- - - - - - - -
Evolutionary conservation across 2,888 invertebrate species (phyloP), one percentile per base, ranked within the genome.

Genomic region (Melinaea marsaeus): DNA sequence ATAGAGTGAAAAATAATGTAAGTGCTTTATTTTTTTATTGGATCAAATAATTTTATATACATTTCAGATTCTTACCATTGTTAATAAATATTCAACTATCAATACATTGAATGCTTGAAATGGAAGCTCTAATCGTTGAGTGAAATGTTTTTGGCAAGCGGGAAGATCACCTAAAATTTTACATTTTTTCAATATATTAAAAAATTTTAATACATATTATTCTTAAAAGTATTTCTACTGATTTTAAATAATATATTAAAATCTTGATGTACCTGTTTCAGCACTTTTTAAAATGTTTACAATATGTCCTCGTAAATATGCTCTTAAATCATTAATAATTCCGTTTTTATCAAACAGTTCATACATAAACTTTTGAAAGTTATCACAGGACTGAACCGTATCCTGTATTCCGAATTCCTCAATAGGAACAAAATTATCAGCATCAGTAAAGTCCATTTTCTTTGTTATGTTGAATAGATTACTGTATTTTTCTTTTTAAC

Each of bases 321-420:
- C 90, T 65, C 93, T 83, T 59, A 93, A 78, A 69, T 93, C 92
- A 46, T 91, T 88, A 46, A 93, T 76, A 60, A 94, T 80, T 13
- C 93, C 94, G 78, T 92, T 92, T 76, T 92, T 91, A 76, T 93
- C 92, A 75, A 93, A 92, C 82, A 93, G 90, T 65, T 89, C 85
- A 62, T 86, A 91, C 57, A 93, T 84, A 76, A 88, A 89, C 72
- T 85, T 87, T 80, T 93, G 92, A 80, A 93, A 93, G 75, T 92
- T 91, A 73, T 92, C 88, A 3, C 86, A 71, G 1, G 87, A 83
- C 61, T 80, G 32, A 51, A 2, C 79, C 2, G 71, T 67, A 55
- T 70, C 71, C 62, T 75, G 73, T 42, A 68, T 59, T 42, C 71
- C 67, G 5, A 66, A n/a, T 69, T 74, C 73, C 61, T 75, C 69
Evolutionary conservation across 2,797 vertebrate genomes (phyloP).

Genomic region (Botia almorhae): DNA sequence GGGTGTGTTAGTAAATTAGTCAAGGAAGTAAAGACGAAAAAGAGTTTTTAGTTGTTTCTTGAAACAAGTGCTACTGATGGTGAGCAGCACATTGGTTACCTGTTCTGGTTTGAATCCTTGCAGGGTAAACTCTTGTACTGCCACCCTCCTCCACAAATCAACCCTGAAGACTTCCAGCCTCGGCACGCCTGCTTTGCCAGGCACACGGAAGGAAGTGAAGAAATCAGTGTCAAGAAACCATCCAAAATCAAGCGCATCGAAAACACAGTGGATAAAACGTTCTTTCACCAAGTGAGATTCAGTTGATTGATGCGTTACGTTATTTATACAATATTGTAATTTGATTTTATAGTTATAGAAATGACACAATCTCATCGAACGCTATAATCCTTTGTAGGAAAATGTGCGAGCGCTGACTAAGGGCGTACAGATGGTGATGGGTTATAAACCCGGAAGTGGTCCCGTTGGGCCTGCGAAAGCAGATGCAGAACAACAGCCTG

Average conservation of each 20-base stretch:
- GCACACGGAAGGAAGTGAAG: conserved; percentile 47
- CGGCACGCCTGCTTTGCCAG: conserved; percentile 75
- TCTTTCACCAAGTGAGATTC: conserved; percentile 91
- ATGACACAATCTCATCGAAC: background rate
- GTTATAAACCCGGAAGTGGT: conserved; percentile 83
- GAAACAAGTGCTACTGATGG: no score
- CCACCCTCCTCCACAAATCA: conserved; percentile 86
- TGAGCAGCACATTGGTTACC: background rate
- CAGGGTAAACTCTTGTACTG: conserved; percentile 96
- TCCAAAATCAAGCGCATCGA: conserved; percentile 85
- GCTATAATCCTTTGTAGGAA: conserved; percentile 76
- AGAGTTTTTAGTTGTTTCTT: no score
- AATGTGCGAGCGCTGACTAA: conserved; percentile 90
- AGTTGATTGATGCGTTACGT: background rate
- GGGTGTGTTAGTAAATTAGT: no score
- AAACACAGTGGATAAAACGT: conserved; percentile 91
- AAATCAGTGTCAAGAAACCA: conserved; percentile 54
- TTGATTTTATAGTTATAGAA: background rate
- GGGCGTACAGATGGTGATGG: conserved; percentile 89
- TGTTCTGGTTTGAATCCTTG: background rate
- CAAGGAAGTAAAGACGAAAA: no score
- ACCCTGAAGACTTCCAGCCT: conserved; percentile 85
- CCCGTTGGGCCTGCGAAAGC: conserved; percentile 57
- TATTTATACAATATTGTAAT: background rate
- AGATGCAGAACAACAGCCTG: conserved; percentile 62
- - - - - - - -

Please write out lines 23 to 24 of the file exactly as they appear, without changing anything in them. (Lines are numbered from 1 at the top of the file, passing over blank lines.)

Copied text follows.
- CCACCCTCCTCCACAAATCA: conserved; percentile 86
- TGAGCAGCACATTGGTTACC: background rate